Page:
Dealing with the conviction of the youth by the trial court and later affirmed by the high court, the bench said that having considered the statutory provisions laid down in the 2015 Act, “we are of the view that merits of the conviction could be tested and the conviction which was recorded cannot be held to be vitiated in law merely because the inquiry was not conducted by JJB”.
It said the object under the 2015 Act dealing with the rights and liberties of the juvenile is only to ensure that if he or she could be brought into the main stream by awarding lesser sentence and also directing for other facilities for welfare of the juvenile in conflict with law during his stay in any of the institutions defined under the 2015 Act.
“The intention of the legislature was to give benefit to a person who is declared to be a child on the date of the offence only with respect to its sentence part.
“If the conviction was also to be made ineffective then either the jurisdiction of regular Sessions Court would have been completely excluded not only under section 9 of the 2015 Act but also under section 25 of the 2015 Act, provision would have been made that on a finding being recorded that the person being tried is a child, a pending trial should also be relegated to the JJB and also that such trial would be held to be null and void,” it said.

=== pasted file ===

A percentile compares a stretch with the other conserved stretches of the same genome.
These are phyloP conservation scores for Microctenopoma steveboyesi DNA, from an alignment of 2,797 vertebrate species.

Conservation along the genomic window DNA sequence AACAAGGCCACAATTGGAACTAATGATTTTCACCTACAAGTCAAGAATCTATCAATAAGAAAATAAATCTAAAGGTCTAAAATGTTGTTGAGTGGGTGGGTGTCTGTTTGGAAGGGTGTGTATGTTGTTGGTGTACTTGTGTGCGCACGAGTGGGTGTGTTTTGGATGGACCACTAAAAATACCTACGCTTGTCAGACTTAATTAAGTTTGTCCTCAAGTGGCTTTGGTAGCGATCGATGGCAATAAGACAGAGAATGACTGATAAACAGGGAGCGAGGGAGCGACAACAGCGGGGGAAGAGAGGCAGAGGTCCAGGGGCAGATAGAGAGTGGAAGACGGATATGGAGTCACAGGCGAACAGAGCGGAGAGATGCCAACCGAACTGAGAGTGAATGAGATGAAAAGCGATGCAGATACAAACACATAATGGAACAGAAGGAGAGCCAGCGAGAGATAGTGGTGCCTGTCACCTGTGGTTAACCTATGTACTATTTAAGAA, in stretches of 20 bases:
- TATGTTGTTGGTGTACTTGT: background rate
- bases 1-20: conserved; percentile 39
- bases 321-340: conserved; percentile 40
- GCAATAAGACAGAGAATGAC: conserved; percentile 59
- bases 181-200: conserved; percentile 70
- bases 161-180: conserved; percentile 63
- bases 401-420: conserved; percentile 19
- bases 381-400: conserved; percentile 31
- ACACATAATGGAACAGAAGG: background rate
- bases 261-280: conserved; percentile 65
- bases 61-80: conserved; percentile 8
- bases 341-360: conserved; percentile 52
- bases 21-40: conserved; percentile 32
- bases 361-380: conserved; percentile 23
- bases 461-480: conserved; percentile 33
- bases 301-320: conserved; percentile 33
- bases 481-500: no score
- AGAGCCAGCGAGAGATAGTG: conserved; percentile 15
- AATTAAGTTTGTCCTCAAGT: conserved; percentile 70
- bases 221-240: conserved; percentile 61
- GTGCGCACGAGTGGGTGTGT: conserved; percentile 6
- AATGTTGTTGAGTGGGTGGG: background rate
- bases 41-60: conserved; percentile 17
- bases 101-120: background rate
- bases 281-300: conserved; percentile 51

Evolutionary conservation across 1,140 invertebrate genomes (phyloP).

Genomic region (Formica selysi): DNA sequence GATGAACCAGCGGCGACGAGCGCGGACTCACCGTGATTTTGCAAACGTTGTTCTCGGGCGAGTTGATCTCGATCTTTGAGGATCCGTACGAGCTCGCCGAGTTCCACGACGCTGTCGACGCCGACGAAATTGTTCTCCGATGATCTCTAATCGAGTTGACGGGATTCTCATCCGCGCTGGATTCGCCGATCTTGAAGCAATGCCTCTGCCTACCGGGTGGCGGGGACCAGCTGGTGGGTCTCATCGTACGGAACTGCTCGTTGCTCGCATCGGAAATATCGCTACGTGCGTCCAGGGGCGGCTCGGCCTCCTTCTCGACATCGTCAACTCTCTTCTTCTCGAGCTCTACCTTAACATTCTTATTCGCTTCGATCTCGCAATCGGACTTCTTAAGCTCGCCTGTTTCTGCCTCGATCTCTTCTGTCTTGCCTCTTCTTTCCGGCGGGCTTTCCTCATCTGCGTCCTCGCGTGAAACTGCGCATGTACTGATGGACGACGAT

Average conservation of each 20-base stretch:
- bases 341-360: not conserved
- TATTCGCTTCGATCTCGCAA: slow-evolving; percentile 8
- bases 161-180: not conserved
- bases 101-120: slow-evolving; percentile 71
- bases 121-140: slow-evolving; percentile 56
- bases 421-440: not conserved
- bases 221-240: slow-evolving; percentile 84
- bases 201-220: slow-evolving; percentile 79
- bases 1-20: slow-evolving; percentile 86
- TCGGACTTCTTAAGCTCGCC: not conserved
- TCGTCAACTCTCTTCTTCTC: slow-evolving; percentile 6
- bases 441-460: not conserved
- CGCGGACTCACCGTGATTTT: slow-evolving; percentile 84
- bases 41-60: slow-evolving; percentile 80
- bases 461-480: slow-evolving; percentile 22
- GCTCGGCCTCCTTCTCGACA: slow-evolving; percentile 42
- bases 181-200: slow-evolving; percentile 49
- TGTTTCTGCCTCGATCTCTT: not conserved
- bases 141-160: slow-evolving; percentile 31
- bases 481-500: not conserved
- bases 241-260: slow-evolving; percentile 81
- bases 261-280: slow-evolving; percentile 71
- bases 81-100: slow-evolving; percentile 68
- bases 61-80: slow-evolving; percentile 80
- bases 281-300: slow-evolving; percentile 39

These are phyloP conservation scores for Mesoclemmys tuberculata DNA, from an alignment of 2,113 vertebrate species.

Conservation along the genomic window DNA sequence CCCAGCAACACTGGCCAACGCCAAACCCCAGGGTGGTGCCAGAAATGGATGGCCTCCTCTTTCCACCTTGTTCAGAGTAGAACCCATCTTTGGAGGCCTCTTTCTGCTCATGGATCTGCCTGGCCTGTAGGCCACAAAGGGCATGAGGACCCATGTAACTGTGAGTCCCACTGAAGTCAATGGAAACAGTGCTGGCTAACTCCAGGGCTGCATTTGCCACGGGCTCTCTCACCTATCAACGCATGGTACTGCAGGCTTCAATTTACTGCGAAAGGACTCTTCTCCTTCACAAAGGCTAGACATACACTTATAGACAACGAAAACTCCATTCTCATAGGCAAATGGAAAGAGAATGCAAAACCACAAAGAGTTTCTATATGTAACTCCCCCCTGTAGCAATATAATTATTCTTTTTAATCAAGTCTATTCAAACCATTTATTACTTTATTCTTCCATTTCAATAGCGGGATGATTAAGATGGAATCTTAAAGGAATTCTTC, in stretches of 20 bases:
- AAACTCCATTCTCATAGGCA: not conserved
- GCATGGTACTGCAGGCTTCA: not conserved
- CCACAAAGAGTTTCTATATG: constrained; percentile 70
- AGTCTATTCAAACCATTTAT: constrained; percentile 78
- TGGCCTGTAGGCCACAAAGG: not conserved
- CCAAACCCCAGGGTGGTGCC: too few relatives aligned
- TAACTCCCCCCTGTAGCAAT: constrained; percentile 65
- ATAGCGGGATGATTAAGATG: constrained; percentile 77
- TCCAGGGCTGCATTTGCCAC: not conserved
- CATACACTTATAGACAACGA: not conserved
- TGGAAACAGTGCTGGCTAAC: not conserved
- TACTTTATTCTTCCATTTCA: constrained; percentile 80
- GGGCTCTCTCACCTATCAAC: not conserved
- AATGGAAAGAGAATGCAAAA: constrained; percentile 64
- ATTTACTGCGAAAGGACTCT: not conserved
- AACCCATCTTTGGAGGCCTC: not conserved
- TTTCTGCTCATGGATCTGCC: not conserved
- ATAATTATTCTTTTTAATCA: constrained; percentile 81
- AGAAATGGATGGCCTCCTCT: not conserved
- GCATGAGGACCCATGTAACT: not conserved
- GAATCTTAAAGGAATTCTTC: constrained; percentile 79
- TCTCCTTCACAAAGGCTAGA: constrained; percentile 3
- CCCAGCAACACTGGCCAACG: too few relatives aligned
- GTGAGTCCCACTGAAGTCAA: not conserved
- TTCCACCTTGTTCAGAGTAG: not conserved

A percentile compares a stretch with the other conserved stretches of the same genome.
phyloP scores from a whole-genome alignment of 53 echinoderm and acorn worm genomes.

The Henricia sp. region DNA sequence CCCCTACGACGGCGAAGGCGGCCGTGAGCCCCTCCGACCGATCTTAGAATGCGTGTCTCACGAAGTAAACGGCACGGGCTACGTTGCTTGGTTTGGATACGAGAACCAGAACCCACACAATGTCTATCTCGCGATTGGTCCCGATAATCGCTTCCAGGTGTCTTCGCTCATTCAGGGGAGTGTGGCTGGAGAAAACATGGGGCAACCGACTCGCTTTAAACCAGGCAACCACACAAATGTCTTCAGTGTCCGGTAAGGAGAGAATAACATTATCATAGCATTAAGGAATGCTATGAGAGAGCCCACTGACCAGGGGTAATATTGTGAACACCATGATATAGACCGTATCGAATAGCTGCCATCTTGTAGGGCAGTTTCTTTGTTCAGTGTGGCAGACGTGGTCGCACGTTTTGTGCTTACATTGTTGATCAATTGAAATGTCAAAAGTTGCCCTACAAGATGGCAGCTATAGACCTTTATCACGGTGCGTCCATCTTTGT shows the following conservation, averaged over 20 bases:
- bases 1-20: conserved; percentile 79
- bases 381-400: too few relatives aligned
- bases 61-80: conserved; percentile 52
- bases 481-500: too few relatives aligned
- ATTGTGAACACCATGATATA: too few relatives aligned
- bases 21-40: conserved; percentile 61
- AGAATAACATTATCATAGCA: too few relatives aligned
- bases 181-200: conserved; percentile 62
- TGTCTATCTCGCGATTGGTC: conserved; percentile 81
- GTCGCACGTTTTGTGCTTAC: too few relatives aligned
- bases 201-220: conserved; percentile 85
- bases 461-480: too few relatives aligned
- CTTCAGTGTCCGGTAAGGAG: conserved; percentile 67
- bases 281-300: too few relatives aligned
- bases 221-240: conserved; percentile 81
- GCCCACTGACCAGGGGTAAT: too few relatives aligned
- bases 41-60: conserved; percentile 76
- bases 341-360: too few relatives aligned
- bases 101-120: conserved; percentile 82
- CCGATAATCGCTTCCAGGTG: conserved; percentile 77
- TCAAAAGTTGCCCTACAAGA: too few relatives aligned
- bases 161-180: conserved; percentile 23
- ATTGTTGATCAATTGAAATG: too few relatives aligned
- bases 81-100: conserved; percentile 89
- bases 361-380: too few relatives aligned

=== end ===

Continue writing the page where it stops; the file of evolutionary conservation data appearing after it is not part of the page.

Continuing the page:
On December 15, 2017, the four-year-old went missing while playing with her friends outside her house in Dhar district. Her parents filed a missing person’s complaint but the child’s mutilated and nude body was found the next morning a few metres away from her house. Police said she was bludgeoned to death with a stone.
Upon investigation, police questioned people in the vicinity and detained the youth, whose statements were found to be inconsistent.
The trial was fast-tracked and he was held guilty and sentenced to death by the lower court on May 17, 2018.
Under the Juvenile Justice Act, if a child above 16 but below 18 years of age has committed a heinous offence, he or she will be tried as an adult. The children’s court (section 18 of JJ Act) can pass a sentence of more than 3 years’ imprisonment but not death penalty or life imprisonment to juveniles in conflict with law.